|July 4th, 2015|
Newer technology seems like it should be more customizable. Mechanical systems are more rigid than electrical ones, which are more rigid than software. But newer technology is also usually more complex, which means figuring out what changes to make can be hard, and there might be no simple way to change them. If there's a switch or setting for what you want we're in luck, but otherwise my expectation is generally that the newer the technology the less likely I am to be able to change something about it. Kind of sad. Here are two things, though, where I recently was able to change something that was bothering me.
Lots of toys now take batteries, and make annoying sounds. For years parents have dealt with this by taking out the batteries, which I approve of. But here's a toy where the batteries are essential:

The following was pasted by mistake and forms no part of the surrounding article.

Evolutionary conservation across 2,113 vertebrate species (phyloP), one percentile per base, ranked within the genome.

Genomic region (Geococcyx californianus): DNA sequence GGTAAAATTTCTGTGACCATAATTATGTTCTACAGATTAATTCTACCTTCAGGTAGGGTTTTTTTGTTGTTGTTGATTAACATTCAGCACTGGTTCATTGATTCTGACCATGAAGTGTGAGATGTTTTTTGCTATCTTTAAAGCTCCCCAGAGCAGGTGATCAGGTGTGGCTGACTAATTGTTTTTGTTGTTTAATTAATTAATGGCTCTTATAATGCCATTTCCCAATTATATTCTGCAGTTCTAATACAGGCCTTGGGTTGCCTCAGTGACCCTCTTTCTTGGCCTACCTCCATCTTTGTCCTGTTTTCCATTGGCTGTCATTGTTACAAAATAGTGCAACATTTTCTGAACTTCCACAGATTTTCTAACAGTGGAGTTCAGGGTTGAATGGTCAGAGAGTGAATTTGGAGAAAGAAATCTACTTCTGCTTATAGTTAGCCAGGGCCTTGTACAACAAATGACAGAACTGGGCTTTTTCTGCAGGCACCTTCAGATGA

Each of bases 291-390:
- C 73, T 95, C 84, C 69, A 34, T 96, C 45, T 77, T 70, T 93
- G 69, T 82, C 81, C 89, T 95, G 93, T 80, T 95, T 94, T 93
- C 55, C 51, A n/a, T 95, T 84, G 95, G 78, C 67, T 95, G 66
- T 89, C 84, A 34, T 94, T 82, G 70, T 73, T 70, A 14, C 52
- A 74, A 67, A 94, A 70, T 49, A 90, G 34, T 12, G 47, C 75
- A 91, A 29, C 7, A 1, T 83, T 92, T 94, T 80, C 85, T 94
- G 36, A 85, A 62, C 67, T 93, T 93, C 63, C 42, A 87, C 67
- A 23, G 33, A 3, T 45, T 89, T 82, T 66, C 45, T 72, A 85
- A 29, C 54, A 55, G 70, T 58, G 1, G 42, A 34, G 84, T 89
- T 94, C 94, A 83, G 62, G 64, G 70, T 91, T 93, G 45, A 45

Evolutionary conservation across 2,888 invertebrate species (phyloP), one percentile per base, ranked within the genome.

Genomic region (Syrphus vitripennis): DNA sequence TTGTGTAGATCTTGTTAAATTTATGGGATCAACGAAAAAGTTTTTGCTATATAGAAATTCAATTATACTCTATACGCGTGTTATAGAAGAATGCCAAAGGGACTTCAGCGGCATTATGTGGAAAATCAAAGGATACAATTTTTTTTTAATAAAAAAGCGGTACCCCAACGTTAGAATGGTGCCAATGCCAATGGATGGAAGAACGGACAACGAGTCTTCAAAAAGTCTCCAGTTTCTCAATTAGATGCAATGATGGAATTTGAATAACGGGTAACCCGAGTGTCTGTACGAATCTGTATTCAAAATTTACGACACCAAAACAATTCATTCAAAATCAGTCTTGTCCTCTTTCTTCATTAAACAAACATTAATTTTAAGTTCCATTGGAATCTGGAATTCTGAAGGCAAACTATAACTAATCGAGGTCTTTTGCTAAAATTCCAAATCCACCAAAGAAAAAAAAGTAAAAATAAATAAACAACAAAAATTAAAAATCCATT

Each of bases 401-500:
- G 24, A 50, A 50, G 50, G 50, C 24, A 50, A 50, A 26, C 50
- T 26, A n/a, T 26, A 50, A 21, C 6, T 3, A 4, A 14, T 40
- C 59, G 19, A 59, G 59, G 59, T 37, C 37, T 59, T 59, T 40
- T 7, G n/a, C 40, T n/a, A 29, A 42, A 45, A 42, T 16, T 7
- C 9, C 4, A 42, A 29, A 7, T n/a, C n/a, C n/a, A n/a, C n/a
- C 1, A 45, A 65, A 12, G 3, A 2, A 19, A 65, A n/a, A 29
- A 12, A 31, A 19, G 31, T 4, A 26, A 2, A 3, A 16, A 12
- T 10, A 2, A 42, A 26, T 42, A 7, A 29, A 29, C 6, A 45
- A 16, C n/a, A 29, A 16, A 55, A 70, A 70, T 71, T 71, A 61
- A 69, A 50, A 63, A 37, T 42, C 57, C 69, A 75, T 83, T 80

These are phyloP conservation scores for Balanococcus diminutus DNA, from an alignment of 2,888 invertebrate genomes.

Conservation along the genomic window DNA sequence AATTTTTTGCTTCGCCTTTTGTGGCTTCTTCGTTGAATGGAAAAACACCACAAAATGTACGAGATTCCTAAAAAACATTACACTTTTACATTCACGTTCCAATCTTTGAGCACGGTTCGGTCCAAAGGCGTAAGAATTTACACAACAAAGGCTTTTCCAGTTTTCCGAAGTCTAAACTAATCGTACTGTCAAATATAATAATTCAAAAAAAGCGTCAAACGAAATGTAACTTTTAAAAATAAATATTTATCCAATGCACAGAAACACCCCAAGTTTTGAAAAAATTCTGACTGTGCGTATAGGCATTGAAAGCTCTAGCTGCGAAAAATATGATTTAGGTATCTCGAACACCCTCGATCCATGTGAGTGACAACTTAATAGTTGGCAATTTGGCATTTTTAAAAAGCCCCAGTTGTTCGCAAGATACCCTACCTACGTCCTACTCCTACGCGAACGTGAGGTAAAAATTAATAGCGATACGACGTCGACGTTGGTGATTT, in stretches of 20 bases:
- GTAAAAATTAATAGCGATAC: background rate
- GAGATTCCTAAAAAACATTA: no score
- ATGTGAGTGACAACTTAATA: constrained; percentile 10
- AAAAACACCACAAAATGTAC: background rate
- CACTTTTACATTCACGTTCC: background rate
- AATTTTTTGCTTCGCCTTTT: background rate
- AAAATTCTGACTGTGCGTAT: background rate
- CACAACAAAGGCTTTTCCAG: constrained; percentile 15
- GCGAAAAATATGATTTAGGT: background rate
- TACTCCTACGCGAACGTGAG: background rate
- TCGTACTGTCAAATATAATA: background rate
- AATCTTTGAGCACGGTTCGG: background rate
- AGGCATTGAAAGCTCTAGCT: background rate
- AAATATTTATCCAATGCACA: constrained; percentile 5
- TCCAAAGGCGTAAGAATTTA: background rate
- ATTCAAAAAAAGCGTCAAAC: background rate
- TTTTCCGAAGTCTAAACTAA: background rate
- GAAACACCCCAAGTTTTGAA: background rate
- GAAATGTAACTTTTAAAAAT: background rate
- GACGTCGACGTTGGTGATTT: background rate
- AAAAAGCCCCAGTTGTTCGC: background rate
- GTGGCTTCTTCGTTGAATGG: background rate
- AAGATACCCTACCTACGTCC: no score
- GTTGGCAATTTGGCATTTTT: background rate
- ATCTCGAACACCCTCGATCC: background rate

The big gear in the center turns when you push the button, which sets all the other gears turning. It's a lot of fun, except for the music. It's not that it's especially bad music, but very few 20-second snippets hold up to this kind of repeated listening. So I opened it up and cut the wire to the speaker. Now it just goes "whirrrrr," which is interesting enough for Lily and much less annoying for us.
At a much higher level of complexity, the DPI (screen resolution) on my phone was set to make things super detailed but much bigger than I needed:
I'm willing to trade off some size and detail in order to fit more on the screen at once, but on Android there's not typically a setting for DPI. You're just stuck with whatever the manufacturer sets. But it turns out that adb shell wm density DPI lets you change the DPI. I lowered it from 640 to 540, which is still really high, and was much happier with the tradeoff between size and screen space.
Update 2017-04-15: my phone upgraded to Android 7.0, and switched back to the factory DPI. Running the adb command again fixed it. I'm now trying out a DPI of 500, to see slightly more on the screen at once.
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